So long, MekaMon. Reach Robotics, the company behind the customizable and kid-friendly spider robots, is closing its doors. In a LinkedIn blog post, co-founder and chief executive Silas Adekunle said the "consumer robotics sector is an inherently challenging space" and that the company, "in its current form at least," would not be moving forward. MekaMon, if you need a refresher, were gaming robots that battled each other and purely-digital enemies through an AR mobile app. The player's phone was both a controller and window into the otherwise invisible arena and blaster fire.
It was an intriguing concept that clearly never quite took off. Adekunle admitted on Instragram that the closure was due "to tough business circumstances." Fellow co-founder John Rees echoed this sentiment on LinkedIn: "It is true what they say – that 'hardware is hard' and consumer hardware is even harder due to the reliance on the Christmas sales period." It's not clear how the closure will impact the robots -- and critically, the app they rely on -- that have already been sold to customers. We've reached out to the team, based in southwest England, for clarification.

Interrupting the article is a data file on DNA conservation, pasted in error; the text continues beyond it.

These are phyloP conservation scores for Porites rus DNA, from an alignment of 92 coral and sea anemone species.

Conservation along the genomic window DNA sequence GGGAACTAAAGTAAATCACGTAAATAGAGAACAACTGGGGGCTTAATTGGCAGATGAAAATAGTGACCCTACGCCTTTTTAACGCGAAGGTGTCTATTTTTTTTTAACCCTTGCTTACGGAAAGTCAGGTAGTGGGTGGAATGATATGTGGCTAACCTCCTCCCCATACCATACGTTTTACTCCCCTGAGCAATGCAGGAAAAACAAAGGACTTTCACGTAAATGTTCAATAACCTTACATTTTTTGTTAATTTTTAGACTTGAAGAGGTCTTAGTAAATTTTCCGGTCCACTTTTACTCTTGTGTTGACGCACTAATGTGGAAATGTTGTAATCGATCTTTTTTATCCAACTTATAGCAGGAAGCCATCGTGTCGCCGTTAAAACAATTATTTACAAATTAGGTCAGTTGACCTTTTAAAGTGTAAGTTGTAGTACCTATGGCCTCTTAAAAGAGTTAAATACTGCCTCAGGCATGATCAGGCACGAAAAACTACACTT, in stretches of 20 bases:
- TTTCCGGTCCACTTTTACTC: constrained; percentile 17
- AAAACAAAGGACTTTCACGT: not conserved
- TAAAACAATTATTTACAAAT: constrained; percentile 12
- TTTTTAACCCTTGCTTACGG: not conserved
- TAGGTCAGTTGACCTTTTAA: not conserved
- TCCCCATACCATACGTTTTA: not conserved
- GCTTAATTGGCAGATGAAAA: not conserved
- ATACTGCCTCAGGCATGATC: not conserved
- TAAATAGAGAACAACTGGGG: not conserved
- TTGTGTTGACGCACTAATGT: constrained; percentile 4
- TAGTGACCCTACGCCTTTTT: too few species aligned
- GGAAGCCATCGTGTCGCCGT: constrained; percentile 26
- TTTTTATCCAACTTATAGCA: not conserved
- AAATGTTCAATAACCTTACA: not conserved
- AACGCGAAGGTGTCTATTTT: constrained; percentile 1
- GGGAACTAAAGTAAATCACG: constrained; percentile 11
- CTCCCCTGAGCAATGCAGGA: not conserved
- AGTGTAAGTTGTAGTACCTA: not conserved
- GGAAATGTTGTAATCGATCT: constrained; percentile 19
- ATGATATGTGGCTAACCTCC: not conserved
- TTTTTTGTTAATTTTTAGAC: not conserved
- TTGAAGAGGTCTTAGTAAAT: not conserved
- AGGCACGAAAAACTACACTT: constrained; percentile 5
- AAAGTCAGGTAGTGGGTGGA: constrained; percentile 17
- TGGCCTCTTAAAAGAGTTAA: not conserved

Reach Robotics isn't the first company to experience such difficulties. Jibo, a social robot designed to delight families, was decommissioned earlier this year. Anki, the company behind the energetic Cozmo and Vector robots, shut down one month later. Still, the industry has some survivors. Sphero is still selling educational robots, though its lineup doesn't include Disney and Star Wars-licensed products anymore. Furbies still exist and Sony has its ridiculously expensive Aibo puppy to keep Pharrell Williams and other superstar musicians company. There's also the adorable Lovot, which I fell in love with at CES (and is apparently on sale now in Japan).